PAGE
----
In the 1980s, the old town district had become dilapidated and fallen into disrepair, and the city was in favor of its total demolition. Pasadena Heritage worked diligently to save it, and now as a National Register Historic District, it’s a bustling shopping and dining destination.
“The government at the time really thought we should scrap it … but the people rose up and prevailed,” he said. “[Pasadena Heritage] is the conscience of the city when it comes to preservation. They keep the city honest, and make sure the development is compatible with the traditional qualities that also make us love Pasadena.”
Pasadena Heritage is often consulted by the city’s planning and development department, and also by private builders looking to upgrade or renovate a potentially historic property.
But while the group’s persistence has earned it a “seat at the table,” as Ellinger noted, other members still feel very much on the fringes of current development.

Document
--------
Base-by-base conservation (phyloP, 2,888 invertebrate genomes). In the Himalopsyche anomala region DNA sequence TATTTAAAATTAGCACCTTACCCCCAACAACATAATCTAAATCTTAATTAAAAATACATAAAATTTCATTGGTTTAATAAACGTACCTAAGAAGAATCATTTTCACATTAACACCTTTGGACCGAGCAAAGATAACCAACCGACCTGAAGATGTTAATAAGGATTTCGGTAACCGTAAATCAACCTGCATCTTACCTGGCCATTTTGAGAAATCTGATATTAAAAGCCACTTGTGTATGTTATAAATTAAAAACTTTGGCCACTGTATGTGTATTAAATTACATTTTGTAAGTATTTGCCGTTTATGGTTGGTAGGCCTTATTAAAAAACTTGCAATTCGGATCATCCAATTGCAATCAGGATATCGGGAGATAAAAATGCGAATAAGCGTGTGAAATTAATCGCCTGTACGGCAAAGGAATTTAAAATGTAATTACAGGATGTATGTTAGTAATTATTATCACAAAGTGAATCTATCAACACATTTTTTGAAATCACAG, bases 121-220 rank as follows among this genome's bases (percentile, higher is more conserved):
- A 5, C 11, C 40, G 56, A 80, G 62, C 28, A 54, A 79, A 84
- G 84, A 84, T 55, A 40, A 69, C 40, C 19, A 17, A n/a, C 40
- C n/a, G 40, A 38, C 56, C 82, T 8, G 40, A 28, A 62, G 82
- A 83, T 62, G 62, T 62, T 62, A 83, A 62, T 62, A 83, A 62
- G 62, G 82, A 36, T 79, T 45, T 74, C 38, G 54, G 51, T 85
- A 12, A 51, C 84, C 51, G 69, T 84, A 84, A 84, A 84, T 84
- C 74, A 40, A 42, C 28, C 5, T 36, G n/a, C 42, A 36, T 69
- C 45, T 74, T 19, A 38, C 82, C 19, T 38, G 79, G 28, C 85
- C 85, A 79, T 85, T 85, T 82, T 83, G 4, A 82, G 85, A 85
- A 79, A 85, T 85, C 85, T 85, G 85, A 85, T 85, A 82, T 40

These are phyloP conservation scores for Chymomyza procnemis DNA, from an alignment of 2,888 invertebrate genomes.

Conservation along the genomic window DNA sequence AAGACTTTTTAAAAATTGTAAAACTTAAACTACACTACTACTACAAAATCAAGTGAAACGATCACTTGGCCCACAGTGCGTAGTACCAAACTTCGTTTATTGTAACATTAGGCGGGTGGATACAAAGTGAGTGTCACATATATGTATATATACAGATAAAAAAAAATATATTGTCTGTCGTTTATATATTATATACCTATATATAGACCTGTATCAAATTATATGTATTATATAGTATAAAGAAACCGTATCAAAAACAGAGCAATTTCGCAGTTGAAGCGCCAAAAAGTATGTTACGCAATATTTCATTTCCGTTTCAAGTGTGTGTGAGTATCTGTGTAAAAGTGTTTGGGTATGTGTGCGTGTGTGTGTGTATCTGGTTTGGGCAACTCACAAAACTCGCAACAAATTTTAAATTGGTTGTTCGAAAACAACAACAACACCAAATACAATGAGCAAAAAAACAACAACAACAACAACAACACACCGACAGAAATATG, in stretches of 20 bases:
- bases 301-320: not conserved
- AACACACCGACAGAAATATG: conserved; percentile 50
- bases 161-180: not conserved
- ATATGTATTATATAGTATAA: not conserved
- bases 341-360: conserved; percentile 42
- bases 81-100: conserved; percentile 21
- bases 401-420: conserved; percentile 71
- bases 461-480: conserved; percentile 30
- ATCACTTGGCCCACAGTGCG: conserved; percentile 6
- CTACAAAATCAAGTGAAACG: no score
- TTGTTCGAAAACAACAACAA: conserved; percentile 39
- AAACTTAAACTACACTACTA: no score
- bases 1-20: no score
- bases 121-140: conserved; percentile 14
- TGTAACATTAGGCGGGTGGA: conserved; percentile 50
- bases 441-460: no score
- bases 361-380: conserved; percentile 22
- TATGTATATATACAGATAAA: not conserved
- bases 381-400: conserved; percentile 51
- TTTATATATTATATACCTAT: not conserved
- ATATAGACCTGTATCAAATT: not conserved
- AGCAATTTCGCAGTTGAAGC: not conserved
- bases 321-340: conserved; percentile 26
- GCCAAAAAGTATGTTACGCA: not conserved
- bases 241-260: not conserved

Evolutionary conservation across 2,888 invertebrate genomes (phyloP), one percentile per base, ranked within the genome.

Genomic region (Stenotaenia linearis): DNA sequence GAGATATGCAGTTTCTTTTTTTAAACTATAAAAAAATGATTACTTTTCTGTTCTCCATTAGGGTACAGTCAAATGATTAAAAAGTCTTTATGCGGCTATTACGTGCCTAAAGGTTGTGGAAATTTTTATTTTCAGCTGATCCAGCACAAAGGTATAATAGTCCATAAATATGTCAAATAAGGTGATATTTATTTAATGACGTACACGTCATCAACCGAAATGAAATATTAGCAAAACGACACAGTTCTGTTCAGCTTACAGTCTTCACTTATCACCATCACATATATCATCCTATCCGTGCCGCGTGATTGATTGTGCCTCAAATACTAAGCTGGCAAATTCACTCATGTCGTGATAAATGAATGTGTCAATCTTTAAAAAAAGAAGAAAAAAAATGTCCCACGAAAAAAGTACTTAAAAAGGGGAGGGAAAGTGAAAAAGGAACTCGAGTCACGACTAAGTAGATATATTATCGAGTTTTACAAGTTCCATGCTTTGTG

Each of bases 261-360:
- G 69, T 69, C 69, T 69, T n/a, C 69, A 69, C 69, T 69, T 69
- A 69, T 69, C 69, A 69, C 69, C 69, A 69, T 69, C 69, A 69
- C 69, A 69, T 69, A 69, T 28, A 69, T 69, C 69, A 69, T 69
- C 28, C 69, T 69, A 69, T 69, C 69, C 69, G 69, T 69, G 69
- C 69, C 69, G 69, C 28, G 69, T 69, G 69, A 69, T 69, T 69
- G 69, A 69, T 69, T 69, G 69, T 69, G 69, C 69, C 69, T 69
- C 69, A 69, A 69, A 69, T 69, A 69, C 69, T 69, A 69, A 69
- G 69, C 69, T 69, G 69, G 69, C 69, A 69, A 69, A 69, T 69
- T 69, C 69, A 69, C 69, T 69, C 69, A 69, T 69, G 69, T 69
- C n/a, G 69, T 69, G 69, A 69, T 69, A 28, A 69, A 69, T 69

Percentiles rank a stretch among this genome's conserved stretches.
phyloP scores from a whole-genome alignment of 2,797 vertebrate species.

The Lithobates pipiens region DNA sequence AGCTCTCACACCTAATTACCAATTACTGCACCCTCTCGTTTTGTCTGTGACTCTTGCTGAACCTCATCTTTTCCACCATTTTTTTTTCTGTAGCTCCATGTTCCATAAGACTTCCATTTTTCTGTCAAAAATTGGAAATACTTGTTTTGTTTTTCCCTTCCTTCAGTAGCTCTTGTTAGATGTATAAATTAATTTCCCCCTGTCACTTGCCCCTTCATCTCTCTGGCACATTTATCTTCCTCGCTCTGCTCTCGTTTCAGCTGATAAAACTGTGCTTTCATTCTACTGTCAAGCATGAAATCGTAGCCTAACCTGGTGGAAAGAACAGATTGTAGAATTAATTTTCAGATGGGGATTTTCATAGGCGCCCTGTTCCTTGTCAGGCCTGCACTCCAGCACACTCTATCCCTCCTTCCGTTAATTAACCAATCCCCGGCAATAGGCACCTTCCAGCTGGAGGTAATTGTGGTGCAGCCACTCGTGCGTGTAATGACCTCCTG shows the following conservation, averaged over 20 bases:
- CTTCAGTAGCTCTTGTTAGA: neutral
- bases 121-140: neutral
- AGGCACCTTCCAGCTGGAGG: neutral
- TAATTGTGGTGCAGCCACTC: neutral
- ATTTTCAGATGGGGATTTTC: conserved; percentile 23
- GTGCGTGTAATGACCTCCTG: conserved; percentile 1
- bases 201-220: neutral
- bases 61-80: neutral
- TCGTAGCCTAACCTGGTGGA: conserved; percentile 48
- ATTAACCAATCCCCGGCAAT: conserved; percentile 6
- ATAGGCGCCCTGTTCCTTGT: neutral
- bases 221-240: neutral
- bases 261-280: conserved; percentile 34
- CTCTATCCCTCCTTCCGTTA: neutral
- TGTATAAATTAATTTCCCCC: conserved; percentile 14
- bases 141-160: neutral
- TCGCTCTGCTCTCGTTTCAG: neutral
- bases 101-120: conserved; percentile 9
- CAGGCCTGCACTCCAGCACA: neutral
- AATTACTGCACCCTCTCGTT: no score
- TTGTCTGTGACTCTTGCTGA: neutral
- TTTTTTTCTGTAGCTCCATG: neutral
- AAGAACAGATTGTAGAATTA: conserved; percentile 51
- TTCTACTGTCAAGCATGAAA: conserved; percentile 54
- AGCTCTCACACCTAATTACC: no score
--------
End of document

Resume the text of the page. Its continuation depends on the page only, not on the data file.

“I still feel we are very much on the battle lines sometimes,” said Sue Mossman, executive director of Pasadena Heritage, who began at the organization in its infancy as a volunteer.
Current battles at stake include the “mansionization” of neighborhoods. With development in high gear, especially in older residential areas, more builders tear down and expand existing homes when the price of land exceeds the value of the current structures, which can greatly change a neighborhood’s landscape.
The expansion plan of the 710 Freeway is also on the books, as well as the recent proposals by Caltrans to construct two six-mile-long freeway tunnels, which will impact some of Pasadena’s oldest neighborhoods. Pasadena Heritage has vehemently opposed the nearly 50-yearlong saga of the plan and its impact on the city. The group also intends to discuss the sale of more than 400 properties, owned by Caltrans, many of which are historic homes with long-term residents.
Those are just two of many issues to be addressed at the group’s new and upcoming “parlor talks,” a new series of informal discussions about key preservation topics to be held at Pasadena Heritage’s headquarters. There, the group will also help provide “grass-roots advocacy” and teach citizens what can be done if they feel a neighborhood’s character is being threatened.